It’s all just a game. A box to check and move onClick to expand…
Basically, yes^Click to expand…
Our policy is to just refer to the patient by last name: “Mr Jones?” (Relax, not a real patient)
If someone asks for their name to be kept confidential then we’d do it. Not one patient has asked. Ever.
Again, I’m not turning patient charts around in racks in my dermatology office when hospitals have multiple inpatients in the same room and ERs and ASCs have bays separated by curtains, etc. How is a doctor speaking to a hospitalized patient with another patient and family in the room not a huge HIPAA violation? That happens thousands of times a day. Why do dentists and orthodontists routinely have plate glass windows in which patients are on full view of people in the parking lot?
If that’s ever changed then I’ll take seriously privacy concerns that someone might see a patients name in a chart rack in my office.ZaphodParticipantStatus: Physician, Small Business OwnerPosts: 6339Joined: 01/12/2016Click to expand…
Our policy is to just refer to the patient by last name: “Mr Jones?” (Relax, not a real patient)Click to expand…
Lol.hatton1ParticipantStatus: PhysicianPosts: 3128Joined: 01/11/2016
HIPAA = STUPID….. Does anyone see a correlation between the nursing staff not knowing patient names and medication errors? Making it harder to learn patient names is a backwards step.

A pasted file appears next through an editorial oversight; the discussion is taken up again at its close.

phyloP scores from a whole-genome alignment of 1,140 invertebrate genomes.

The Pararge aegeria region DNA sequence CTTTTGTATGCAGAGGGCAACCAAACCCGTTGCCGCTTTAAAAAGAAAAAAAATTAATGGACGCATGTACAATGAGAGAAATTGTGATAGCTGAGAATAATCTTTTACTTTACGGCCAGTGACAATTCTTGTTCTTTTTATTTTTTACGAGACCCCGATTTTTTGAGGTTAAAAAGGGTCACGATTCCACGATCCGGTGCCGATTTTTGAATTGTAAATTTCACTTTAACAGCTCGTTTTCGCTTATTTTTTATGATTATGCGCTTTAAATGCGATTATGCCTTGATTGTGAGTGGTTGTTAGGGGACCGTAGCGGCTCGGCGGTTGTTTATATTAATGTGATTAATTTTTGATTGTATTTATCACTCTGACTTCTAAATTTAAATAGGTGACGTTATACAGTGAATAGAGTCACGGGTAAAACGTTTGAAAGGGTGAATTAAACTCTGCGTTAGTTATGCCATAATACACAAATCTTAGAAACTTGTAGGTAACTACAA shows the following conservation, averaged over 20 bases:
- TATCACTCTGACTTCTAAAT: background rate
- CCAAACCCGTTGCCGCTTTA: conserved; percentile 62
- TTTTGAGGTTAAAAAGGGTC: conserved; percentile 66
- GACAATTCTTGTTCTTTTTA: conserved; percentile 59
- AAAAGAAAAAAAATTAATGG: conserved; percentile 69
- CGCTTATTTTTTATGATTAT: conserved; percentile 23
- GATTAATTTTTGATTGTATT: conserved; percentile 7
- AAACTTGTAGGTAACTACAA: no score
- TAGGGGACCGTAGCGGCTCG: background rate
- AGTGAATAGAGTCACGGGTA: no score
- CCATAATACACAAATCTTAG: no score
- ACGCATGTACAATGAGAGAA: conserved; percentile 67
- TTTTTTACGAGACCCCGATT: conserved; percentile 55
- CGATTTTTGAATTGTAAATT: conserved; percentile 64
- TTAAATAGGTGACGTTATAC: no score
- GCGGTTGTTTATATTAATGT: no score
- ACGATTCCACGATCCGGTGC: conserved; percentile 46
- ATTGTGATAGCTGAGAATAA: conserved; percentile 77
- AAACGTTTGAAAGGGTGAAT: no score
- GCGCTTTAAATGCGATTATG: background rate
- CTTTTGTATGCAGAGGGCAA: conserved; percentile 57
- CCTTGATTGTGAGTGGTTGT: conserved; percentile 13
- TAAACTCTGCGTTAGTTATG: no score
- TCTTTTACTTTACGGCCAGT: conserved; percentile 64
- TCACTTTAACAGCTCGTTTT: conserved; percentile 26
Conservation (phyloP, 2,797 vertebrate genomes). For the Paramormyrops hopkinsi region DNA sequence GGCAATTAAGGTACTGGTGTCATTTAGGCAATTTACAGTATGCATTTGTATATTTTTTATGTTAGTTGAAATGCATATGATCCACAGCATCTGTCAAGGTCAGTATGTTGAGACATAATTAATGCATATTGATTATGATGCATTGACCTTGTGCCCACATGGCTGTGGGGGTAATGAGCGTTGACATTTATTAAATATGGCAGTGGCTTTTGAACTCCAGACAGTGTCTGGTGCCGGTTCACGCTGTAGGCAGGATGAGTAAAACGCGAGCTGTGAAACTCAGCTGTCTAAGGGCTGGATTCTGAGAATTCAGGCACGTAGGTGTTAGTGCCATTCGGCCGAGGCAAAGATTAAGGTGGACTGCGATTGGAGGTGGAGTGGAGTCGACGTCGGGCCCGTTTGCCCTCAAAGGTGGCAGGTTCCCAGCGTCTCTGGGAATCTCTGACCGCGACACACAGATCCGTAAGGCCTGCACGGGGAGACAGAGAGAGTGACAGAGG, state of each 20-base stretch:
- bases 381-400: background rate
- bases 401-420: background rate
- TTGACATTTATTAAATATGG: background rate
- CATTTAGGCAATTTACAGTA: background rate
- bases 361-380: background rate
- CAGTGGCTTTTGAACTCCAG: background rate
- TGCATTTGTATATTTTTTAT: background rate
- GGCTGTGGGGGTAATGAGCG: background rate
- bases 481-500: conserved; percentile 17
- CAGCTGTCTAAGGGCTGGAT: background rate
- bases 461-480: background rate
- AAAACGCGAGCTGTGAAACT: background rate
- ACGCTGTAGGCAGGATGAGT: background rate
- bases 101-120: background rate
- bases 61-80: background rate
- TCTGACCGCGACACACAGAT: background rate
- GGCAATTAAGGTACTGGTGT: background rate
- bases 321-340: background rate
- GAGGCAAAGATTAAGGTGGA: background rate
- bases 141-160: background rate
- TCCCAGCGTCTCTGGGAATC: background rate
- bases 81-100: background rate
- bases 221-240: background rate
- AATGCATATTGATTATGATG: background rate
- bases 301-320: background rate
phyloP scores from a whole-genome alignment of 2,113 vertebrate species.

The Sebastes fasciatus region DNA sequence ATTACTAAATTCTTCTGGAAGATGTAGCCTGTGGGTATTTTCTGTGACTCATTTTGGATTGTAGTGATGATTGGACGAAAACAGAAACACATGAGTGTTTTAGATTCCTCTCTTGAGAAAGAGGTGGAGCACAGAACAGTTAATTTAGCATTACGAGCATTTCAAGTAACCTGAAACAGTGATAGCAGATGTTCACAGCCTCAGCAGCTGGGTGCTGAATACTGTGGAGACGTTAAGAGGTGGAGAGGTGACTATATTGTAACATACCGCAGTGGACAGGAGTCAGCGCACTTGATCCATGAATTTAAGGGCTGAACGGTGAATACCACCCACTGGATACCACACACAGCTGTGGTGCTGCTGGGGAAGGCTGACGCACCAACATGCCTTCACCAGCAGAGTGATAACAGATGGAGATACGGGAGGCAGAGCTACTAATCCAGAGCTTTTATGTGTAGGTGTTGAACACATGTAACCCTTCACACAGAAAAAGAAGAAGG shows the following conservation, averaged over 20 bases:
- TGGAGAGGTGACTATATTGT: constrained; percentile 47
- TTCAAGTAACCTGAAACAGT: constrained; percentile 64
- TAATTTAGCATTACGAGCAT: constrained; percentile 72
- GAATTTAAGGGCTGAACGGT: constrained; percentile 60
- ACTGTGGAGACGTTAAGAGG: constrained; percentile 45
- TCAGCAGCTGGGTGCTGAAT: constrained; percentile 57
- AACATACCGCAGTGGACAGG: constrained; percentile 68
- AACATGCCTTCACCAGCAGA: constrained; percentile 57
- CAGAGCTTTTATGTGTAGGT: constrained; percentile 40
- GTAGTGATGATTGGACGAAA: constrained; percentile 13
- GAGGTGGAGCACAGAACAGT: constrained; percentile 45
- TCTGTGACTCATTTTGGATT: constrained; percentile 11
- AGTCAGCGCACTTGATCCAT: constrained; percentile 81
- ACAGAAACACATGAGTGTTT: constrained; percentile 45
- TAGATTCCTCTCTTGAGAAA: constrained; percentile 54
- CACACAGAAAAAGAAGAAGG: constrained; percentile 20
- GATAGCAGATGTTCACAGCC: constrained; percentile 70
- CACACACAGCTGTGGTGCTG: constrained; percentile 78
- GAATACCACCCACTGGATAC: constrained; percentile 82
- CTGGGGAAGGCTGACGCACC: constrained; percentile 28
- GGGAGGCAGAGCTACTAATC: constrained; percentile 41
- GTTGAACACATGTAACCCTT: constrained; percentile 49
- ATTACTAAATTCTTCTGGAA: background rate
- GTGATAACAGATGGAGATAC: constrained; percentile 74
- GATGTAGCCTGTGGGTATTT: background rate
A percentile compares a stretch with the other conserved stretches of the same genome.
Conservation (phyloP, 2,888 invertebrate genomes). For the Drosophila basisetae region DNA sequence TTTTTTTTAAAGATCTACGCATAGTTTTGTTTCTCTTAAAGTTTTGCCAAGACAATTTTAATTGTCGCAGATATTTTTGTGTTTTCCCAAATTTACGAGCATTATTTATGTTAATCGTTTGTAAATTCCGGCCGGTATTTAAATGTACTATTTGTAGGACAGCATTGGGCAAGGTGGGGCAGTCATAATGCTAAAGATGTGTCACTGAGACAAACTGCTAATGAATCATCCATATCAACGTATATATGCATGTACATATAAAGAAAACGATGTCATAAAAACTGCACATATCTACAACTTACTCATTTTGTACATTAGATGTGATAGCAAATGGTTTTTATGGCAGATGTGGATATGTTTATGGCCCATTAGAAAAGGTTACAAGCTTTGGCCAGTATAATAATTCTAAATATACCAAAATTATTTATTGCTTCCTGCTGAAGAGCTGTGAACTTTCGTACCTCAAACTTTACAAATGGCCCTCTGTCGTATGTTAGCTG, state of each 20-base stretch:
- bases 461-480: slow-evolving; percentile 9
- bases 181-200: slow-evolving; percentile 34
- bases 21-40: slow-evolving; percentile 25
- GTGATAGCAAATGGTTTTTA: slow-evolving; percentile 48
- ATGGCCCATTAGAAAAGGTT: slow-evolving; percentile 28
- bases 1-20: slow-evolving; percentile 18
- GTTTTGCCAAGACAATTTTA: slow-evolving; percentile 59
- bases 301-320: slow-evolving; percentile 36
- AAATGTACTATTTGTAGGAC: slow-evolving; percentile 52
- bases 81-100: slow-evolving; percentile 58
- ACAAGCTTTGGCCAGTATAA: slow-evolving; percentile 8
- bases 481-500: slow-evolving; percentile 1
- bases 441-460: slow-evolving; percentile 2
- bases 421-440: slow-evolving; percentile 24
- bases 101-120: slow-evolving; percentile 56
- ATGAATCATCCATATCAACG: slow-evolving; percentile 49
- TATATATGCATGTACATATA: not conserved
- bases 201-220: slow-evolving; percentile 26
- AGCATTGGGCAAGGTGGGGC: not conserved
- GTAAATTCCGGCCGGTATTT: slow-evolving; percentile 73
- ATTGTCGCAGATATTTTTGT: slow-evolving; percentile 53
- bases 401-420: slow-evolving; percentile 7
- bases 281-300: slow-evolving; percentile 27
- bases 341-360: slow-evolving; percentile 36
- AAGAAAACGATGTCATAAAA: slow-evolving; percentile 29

I blog at http://doctoroffinancemd.com/DusnParticipantStatus: PhysicianPosts: 199Joined: 01/02/2018
Agreed. Meanwhile the only people that I really don’t want to have my health information (insurance companies) already have it and apparently can easily share that health information amongst themselves and with future insurance companies that I may want to buy a policy from.August 18, 2019 at 9:21 am MST #239599DusnParticipantStatus: PhysicianPosts: 199Joined: 01/02/2018
Also I think COBRA coverage (which I’m glad for) was supposed to be the main purpose of HIPAA originally. That P stands for “portability” not privacy. I’m not sure how all the excessive privacy regulations got wrapped into it or if they are really even part of it or are made up by “inspectors” who don’t actually know the law.Vagabond MDParticipantStatus: PhysicianPosts: 3486Joined: 01/21/2016
Agreed. Meanwhile the only people that I really don’t want to have my health information (insurance companies) already have it and apparently can easily share that health information amongst themselves and with future insurance companies that I may want to buy a policy from.Click to expand…
Not only that, the insurance companies seemingly routinely have major security breaches that allow all of that personal information to be available to hackers and the hackers’ clients. Me sending a text of an unusual case to a colleague is not going to put anyone in privacy danger, but it might get the patient a more informed and precise diagnosis.